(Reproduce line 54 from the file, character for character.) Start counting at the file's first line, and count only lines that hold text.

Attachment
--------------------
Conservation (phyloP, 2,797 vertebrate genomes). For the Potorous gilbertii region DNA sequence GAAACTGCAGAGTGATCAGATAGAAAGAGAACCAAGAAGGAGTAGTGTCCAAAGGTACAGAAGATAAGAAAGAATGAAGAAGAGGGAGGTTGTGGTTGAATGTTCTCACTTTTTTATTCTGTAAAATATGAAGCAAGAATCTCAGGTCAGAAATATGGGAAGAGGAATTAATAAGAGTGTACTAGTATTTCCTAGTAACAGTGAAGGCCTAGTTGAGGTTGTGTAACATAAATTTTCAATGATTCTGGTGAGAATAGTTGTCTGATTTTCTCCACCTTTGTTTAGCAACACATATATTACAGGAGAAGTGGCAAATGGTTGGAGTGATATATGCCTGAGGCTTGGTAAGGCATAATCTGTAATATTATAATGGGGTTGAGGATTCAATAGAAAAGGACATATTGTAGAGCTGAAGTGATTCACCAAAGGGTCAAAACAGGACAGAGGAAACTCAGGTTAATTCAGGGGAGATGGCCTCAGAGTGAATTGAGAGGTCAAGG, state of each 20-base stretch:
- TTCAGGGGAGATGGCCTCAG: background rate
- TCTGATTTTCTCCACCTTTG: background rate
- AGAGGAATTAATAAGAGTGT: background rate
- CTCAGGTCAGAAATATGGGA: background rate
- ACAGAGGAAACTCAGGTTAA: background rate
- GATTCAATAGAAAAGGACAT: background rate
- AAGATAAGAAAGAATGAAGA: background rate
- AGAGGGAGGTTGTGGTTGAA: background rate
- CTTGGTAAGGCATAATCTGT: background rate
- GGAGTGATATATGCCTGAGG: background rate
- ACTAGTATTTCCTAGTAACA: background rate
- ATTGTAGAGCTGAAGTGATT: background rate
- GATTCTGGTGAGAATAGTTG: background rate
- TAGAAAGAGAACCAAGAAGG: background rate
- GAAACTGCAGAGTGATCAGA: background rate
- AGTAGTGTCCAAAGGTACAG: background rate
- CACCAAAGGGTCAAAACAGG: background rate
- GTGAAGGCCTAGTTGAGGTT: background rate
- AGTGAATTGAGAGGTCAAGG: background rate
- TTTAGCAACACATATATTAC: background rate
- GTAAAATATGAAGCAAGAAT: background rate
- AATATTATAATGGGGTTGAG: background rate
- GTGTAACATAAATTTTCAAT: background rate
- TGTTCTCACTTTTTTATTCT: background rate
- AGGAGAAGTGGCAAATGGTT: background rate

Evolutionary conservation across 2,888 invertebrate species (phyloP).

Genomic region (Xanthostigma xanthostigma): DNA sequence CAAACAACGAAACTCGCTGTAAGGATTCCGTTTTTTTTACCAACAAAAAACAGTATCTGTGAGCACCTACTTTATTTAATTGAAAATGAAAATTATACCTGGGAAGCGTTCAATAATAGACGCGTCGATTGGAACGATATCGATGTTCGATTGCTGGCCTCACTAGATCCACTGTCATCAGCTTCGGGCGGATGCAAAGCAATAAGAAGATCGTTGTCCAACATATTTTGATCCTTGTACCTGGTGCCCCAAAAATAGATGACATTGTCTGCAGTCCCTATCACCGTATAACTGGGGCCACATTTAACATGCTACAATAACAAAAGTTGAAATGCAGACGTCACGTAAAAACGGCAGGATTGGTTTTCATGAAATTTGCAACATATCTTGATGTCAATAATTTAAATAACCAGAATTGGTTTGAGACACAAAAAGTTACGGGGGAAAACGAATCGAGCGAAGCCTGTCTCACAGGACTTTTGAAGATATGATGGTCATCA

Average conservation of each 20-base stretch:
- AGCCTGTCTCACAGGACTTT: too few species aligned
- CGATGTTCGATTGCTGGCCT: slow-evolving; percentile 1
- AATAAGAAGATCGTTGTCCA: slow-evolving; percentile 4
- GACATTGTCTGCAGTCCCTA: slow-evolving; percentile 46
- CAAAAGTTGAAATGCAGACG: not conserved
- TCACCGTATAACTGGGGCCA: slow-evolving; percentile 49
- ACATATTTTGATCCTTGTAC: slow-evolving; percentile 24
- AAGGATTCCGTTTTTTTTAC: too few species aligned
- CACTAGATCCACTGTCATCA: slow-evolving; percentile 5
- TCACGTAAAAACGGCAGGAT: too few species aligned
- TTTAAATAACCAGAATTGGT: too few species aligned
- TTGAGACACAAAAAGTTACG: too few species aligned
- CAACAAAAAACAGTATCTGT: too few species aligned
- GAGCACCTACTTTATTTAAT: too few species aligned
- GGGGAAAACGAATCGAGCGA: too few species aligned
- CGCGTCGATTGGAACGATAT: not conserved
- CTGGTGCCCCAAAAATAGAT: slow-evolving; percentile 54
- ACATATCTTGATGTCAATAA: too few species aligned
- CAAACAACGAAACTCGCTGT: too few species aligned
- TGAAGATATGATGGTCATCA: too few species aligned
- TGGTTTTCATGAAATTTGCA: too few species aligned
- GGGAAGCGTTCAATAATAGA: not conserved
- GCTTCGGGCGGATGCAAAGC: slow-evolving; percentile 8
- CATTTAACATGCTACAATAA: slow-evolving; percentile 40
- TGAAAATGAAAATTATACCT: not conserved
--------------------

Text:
- TGAAAATGAAAATTATACCT: not conserved